U.S. Strike Killed al Qaeda Bomb Maker and Two Leaders

ABC News is reporting that the controversial Damodola strike, which was initially reported to have killed Al Qaeda number two Ayman al-Zawahiri, apparently disrupted a major al Qaeda summit and killed their chief weapons expert and two major commanders

ABC News has learned that Pakistani officials now believe that al Qaeda’s master bomb maker and chemical weapons expert was one of the men killed in last week’s U.S. missile attack in eastern Pakistan. Midhat Mursi, 52, also known as Abu Khabab al-Masri, was identified by Pakistani authorities as one of four known major al Qaeda leaders present at an apparent terror summit in the village of Damadola early last Friday morning.

The United States had posted a $5 million reward for Mursi’s capture. He is described by authorities as the man who ran al Qaeda’s infamous Derunta training camp in Afghanistan, where he used dogs and other animals as subjects for experiments with poison and chemicals. His explosives training manual is still regarded as the bible for al Qaeda terrorists around the world. “He wants to cause mayhem, major death, and he puts his expertise on the line. So the fact that we took him out is significant,” said former FBI agent Jack Cloonan, an ABC News consultant, who was the senior agent on the FBI’s al Qaeda squad. “He’s the man who trained the shoe bomber Richard Reid and Zacarias Moussaoui, as well as hundreds of others.”

Pakistani officials also said that Khalid Habib, the al Qaeda operations chief for Pakistan and Afghanistan, and Abdul Rehman al Magrabi, a senior operations commander for al Qaeda, were killed in the Damadola attack. Authorities tell ABC News that the terror summit was called to funnel new money into attacks against U.S. forces in Afghanistan. “Pakistani intelligence says this was a very important planning session involving the very top levels of al Qaeda as they get ready for a new spring offensive,” explained Alexis Debat, a former official in the French Defense Ministry and now an ABC News consultant.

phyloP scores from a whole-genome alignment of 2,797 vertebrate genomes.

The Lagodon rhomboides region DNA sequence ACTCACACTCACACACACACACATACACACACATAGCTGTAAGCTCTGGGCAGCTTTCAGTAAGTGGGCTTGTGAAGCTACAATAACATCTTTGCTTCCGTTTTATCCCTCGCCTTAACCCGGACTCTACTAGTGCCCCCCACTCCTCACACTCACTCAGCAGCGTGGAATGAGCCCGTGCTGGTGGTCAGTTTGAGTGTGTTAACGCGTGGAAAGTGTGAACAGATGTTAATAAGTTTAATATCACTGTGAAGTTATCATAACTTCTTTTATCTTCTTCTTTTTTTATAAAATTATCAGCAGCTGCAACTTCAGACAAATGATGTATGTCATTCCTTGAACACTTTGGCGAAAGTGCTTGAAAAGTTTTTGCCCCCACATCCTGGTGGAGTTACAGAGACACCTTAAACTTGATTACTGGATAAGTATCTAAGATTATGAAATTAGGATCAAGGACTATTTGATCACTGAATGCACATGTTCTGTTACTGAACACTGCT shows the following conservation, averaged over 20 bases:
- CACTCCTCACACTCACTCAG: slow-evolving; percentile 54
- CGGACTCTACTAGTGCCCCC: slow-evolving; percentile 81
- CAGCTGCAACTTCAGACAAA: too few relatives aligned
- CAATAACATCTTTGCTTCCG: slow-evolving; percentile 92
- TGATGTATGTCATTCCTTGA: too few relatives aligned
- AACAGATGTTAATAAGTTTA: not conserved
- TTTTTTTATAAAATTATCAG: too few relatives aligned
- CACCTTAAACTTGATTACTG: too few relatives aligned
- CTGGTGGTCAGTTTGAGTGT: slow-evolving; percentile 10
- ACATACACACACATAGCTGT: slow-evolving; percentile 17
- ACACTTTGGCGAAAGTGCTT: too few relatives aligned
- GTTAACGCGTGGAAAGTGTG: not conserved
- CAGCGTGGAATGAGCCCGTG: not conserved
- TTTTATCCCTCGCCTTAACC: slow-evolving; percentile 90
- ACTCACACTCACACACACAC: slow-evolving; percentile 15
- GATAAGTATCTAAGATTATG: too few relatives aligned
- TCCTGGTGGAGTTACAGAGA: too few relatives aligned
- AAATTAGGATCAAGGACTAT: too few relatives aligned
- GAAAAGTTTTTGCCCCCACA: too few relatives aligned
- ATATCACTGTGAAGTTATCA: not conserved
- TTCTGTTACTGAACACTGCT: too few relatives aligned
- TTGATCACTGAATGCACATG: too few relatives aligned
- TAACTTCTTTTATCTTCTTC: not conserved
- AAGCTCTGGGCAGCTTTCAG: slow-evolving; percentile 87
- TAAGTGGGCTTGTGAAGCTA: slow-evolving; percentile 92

A nice consolation prize, anyway. Indeed, Andrew Cochran writes, “If true, this is almost as good as killing al-Zawahri.”

Bill Roggio adds, It is clear the reports from earlier in the week that al-Qaeda is refocusing efforts in Afghanistan are accurate. “With the recent capture or killing of several high-level al-Qaeda leaders, including Abu Hamza Rabia and Abu Musab al-Suri before last week’s strike, it is clear U.S. and Pakistani intelligence is gaining a clearing picture of al-Qaeda’s network and operations in along the Afghan-Pakistani border.” Let us hope.

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James Joyner
About James Joyner
James Joyner is Professor and Department Head of Security Studies at Marine Corps University's Command and Staff College and a nonresident senior fellow at the Scowcroft Center for Strategy and Security at the Atlantic Council. He's a former Army officer and Desert Storm vet. Views expressed here are his own. Follow James on Twitter @DrJJoyner.

Comments

  1. McGehee says:

    Imagine the meltdown if Osama turns up in the rubble of a future airstrike target.

  2. ICallMasICM says:

    No doubt the apologees from the media and international community over the their condemnation of the US for killing innocent civilians will be coming fast and furious.

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